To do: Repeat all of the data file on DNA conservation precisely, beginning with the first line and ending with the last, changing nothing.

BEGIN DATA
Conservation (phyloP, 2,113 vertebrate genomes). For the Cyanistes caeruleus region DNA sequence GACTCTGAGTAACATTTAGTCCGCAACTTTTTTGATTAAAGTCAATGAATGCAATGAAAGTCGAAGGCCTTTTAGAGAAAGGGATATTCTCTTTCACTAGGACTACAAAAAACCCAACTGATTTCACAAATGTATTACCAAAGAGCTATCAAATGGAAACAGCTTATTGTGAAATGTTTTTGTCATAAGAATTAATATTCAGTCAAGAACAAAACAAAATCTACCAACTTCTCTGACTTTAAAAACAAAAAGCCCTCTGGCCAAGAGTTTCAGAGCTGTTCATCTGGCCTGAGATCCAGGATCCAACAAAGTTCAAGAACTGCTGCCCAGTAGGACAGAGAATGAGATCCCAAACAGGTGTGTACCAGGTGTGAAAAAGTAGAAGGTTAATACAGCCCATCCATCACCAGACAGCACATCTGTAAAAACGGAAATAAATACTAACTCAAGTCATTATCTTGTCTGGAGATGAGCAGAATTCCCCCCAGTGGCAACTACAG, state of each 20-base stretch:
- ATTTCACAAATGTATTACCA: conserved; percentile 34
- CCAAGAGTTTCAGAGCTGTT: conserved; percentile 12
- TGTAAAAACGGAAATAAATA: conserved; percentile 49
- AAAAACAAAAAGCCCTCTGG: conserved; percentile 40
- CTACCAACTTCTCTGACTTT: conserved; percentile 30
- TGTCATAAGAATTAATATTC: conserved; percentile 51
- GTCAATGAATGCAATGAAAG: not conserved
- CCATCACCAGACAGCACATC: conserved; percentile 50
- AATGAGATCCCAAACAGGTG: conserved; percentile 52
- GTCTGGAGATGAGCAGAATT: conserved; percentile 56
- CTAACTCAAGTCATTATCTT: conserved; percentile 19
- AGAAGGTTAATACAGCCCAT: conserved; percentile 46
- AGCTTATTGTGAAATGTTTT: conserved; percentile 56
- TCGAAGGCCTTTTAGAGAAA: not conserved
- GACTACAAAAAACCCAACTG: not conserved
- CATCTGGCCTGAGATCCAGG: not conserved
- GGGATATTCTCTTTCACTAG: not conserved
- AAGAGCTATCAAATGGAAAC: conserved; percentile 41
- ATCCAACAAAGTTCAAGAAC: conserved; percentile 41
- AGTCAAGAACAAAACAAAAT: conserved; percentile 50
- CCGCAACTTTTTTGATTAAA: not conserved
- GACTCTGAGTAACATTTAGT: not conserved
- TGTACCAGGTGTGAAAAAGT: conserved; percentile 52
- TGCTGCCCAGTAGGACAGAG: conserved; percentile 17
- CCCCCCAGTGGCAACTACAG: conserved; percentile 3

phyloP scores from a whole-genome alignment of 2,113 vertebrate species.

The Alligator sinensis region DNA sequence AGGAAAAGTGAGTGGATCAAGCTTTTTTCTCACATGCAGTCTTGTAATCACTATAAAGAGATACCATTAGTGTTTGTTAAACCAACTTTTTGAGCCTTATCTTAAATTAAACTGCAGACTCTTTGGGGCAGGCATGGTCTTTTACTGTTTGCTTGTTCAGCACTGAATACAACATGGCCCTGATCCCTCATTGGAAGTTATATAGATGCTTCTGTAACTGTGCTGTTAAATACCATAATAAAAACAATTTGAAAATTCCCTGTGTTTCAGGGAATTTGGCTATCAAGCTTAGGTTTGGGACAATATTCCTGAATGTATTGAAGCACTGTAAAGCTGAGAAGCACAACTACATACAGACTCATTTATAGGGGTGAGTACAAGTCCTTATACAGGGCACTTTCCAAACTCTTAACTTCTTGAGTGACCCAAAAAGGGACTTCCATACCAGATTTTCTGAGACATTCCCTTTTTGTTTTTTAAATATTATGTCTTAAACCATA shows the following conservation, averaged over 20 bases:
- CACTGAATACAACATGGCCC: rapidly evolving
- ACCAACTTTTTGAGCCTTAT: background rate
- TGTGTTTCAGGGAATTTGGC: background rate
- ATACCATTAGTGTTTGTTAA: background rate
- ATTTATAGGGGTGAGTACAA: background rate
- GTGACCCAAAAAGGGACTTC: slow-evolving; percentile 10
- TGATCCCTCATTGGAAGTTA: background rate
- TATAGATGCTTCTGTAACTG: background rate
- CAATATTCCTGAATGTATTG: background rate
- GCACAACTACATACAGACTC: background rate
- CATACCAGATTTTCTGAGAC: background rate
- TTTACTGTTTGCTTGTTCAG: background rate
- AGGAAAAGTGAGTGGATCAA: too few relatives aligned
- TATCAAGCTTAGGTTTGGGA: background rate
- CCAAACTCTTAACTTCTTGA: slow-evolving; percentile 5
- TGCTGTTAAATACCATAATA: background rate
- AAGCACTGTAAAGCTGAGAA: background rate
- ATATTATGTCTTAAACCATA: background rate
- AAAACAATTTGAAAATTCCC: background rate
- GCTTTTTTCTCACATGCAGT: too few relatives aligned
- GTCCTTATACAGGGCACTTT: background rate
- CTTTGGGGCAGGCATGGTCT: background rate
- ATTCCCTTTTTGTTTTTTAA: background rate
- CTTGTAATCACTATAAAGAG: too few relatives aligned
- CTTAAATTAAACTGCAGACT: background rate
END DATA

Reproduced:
Conservation (phyloP, 2,113 vertebrate genomes). For the Cyanistes caeruleus region DNA sequence GACTCTGAGTAACATTTAGTCCGCAACTTTTTTGATTAAAGTCAATGAATGCAATGAAAGTCGAAGGCCTTTTAGAGAAAGGGATATTCTCTTTCACTAGGACTACAAAAAACCCAACTGATTTCACAAATGTATTACCAAAGAGCTATCAAATGGAAACAGCTTATTGTGAAATGTTTTTGTCATAAGAATTAATATTCAGTCAAGAACAAAACAAAATCTACCAACTTCTCTGACTTTAAAAACAAAAAGCCCTCTGGCCAAGAGTTTCAGAGCTGTTCATCTGGCCTGAGATCCAGGATCCAACAAAGTTCAAGAACTGCTGCCCAGTAGGACAGAGAATGAGATCCCAAACAGGTGTGTACCAGGTGTGAAAAAGTAGAAGGTTAATACAGCCCATCCATCACCAGACAGCACATCTGTAAAAACGGAAATAAATACTAACTCAAGTCATTATCTTGTCTGGAGATGAGCAGAATTCCCCCCAGTGGCAACTACAG, state of each 20-base stretch:
- ATTTCACAAATGTATTACCA: conserved; percentile 34
- CCAAGAGTTTCAGAGCTGTT: conserved; percentile 12
- TGTAAAAACGGAAATAAATA: conserved; percentile 49
- AAAAACAAAAAGCCCTCTGG: conserved; percentile 40
- CTACCAACTTCTCTGACTTT: conserved; percentile 30
- TGTCATAAGAATTAATATTC: conserved; percentile 51
- GTCAATGAATGCAATGAAAG: not conserved
- CCATCACCAGACAGCACATC: conserved; percentile 50
- AATGAGATCCCAAACAGGTG: conserved; percentile 52
- GTCTGGAGATGAGCAGAATT: conserved; percentile 56
- CTAACTCAAGTCATTATCTT: conserved; percentile 19
- AGAAGGTTAATACAGCCCAT: conserved; percentile 46
- AGCTTATTGTGAAATGTTTT: conserved; percentile 56
- TCGAAGGCCTTTTAGAGAAA: not conserved
- GACTACAAAAAACCCAACTG: not conserved
- CATCTGGCCTGAGATCCAGG: not conserved
- GGGATATTCTCTTTCACTAG: not conserved
- AAGAGCTATCAAATGGAAAC: conserved; percentile 41
- ATCCAACAAAGTTCAAGAAC: conserved; percentile 41
- AGTCAAGAACAAAACAAAAT: conserved; percentile 50
- CCGCAACTTTTTTGATTAAA: not conserved
- GACTCTGAGTAACATTTAGT: not conserved
- TGTACCAGGTGTGAAAAAGT: conserved; percentile 52
- TGCTGCCCAGTAGGACAGAG: conserved; percentile 17
- CCCCCCAGTGGCAACTACAG: conserved; percentile 3

phyloP scores from a whole-genome alignment of 2,113 vertebrate species.

The Alligator sinensis region DNA sequence AGGAAAAGTGAGTGGATCAAGCTTTTTTCTCACATGCAGTCTTGTAATCACTATAAAGAGATACCATTAGTGTTTGTTAAACCAACTTTTTGAGCCTTATCTTAAATTAAACTGCAGACTCTTTGGGGCAGGCATGGTCTTTTACTGTTTGCTTGTTCAGCACTGAATACAACATGGCCCTGATCCCTCATTGGAAGTTATATAGATGCTTCTGTAACTGTGCTGTTAAATACCATAATAAAAACAATTTGAAAATTCCCTGTGTTTCAGGGAATTTGGCTATCAAGCTTAGGTTTGGGACAATATTCCTGAATGTATTGAAGCACTGTAAAGCTGAGAAGCACAACTACATACAGACTCATTTATAGGGGTGAGTACAAGTCCTTATACAGGGCACTTTCCAAACTCTTAACTTCTTGAGTGACCCAAAAAGGGACTTCCATACCAGATTTTCTGAGACATTCCCTTTTTGTTTTTTAAATATTATGTCTTAAACCATA shows the following conservation, averaged over 20 bases:
- CACTGAATACAACATGGCCC: rapidly evolving
- ACCAACTTTTTGAGCCTTAT: background rate
- TGTGTTTCAGGGAATTTGGC: background rate
- ATACCATTAGTGTTTGTTAA: background rate
- ATTTATAGGGGTGAGTACAA: background rate
- GTGACCCAAAAAGGGACTTC: slow-evolving; percentile 10
- TGATCCCTCATTGGAAGTTA: background rate
- TATAGATGCTTCTGTAACTG: background rate
- CAATATTCCTGAATGTATTG: background rate
- GCACAACTACATACAGACTC: background rate
- CATACCAGATTTTCTGAGAC: background rate
- TTTACTGTTTGCTTGTTCAG: background rate
- AGGAAAAGTGAGTGGATCAA: too few relatives aligned
- TATCAAGCTTAGGTTTGGGA: background rate
- CCAAACTCTTAACTTCTTGA: slow-evolving; percentile 5
- TGCTGTTAAATACCATAATA: background rate
- AAGCACTGTAAAGCTGAGAA: background rate
- ATATTATGTCTTAAACCATA: background rate
- AAAACAATTTGAAAATTCCC: background rate
- GCTTTTTTCTCACATGCAGT: too few relatives aligned
- GTCCTTATACAGGGCACTTT: background rate
- CTTTGGGGCAGGCATGGTCT: background rate
- ATTCCCTTTTTGTTTTTTAA: background rate
- CTTGTAATCACTATAAAGAG: too few relatives aligned
- CTTAAATTAAACTGCAGACT: background rate